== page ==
Despite the decolonization occurred in the aftermath of the Second World War (1939–45), the former colonial powers continue to apply existing and past international economic arrangements to maintain colonial control over African countries. This can be witnessed in the military intervention by western countries which is to some authors is done for humanitarian purposes or to expand neo-colonialism. “Neo-colonialism entails the domination in social, economic and culture of countries from the developed world that is the western countries in the respective internal affairs of the countries of the developing world that is African countries” (jean Paul: 2001). Intervention is a term which covers a wide variety of situations where one actor intervenes in the affairs of another (Evans 2008:146). “A state’s foreign intervention can be non-violent involving the threat or use of economic, diplomatic, or other sanctions, or violent, involving military intervention” (Holzgrefe and Keohane: 2003, p.18). “Strategically intervention aims at fostering national security of the intervening state that is undertaken to achieve territorial security regional stability, restoration or consolidation of democratic government, and regime transformation” (Amstutz 2005, p139). • Western military intervention in Libya (2011)
According to Libya live blog (19-03-2011) “on the 19th of March 2011, a lot of western countries began a military intervention in Libya to implement United Nations Security Council Resolution 1973, the intervention was taken in response to events during the Libyan civil war, led by Qaddafi’s regime and military operations began, with US and British naval forces firing over 110 Tomahawk cruise missiles, the French Air Force, British royal air force and Canadian air force undertaking the action across Libya and a naval blockade by Coalition forces. The no-fly zone against Libyan Army tanks and vehicles by French jets was then confirmed”. “Fighting in Libya ended in late October following the death of Muammar Gaddafi, and NATO stated it would end operations over Libya on 31 October 2011. Libya's new government requested that its mission be extended to the end of the year, but on 27 October, the Security Council voted to end NATO's mandate for military action on 31 October” (France 24, 16-10-2011).
• Responsibility to protect
To a larger extent in the case of Libya (2011) military intervention was done for humanitarian purpose that is it was a responsibility of western countries to protect. “Humanitarian intervention serves to protect human rights in the targeting country, it is the threat or use of force across state borders by a state or group of states aimed at preventing or ending widespread and grave violations of the fundamental human rights of individuals other than its own citizens, each individual State has the responsibility to protect its populations from genocide, war crimes, ethnic cleansing and crimes against humanity” (Holzgrefe and Keohane 2003, p.18). This responsibility entails the prevention of such crimes, including their incitement, through appropriate and necessary means “We accept that responsibility and will act in accordance with it” that is all independent countries are entitled to this statement. The international community should, as appropriate, encourage and help States to exercise this responsibility and support the United Nations in establishing an early warning capability (Roberts: 2013). In this case there were consistent reports of widespread and systematic violations of international humanitarian and human rights law, primarily by pro-Gaddafi forces, paramilitaries and mercenaries, the UN estimates that up to 3.6 million Libyans may require humanitarian assistance (ABC:23-02-2011). This triggered the intervention by North Atlantic Treaty Organization soldiers to protect citizens who were under threat against Qaddafi regime.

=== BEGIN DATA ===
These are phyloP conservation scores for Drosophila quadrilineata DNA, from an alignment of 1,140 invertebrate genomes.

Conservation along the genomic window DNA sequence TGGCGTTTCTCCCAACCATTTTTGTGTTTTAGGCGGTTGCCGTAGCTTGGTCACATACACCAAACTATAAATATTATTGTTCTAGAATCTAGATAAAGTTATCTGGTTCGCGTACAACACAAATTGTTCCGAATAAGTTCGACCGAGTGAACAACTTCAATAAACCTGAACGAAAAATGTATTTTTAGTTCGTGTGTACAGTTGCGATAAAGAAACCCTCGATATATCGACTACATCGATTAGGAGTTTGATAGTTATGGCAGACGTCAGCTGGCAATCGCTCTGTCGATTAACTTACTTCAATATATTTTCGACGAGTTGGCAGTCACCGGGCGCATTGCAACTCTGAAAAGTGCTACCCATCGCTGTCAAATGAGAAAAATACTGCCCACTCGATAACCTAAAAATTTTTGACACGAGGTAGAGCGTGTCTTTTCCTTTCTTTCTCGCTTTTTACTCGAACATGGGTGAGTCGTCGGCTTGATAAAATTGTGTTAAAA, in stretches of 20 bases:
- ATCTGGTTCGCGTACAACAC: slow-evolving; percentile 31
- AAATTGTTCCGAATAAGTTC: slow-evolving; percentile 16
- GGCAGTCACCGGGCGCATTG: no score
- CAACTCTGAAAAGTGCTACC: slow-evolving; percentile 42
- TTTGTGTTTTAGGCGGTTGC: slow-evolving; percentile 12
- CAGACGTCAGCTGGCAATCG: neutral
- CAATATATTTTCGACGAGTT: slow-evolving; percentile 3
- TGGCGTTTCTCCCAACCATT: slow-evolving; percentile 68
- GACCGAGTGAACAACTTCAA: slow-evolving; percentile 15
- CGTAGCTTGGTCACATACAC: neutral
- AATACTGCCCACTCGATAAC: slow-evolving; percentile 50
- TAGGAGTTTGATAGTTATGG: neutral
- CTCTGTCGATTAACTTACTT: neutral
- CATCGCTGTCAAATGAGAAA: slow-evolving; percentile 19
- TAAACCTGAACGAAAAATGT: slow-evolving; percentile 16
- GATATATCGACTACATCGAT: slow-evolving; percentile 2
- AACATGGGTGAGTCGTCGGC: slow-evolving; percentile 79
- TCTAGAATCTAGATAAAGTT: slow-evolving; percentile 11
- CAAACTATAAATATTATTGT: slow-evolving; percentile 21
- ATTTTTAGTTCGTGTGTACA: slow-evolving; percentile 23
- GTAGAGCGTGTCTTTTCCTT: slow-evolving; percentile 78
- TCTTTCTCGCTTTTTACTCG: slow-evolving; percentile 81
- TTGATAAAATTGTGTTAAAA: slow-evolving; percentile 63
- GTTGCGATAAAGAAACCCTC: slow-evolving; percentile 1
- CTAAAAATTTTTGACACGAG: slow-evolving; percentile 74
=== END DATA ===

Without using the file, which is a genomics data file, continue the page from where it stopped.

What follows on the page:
The intervention in Libya was founded on a...
References: ➢ J.L. Holzgrefe and Robert O. Keohane, 2003, Unilateral Humanitarian Intervention and the Future of Law. In Humanitarian Intervention: Ethical, Legal, and Political Dilemmas, 177-203. Cambridge: Cambridge University Press.
➢ Evans, Gareth. 2008. The Responsibility to Protect: Ending Mass Atrocity Crimes Once and For All. Washington, D.C.: The Brookings Institution.
➢ Kinsman, J. 2011, "LIBYA: A CASE FOR HUMANI T ARIAN INTERVENTION", POLICY, vol. 81
➢ Russia 's foreign broadcasting service “Saving the world economy from Gaddafi." RT
➢ J., Owens, P. and Smith, S., Bellamy, A.J., Williams, P.D. 2011, "The new politics of protection? Cote d 'Ivoire, Libya and the responsibility to protect”, International Affairs, vol. 87.
➢ Sartre, Jean-Paul (2001). Colonialism and neo-colonialism. Routledge. ISBN 978-0-415-19146-3.
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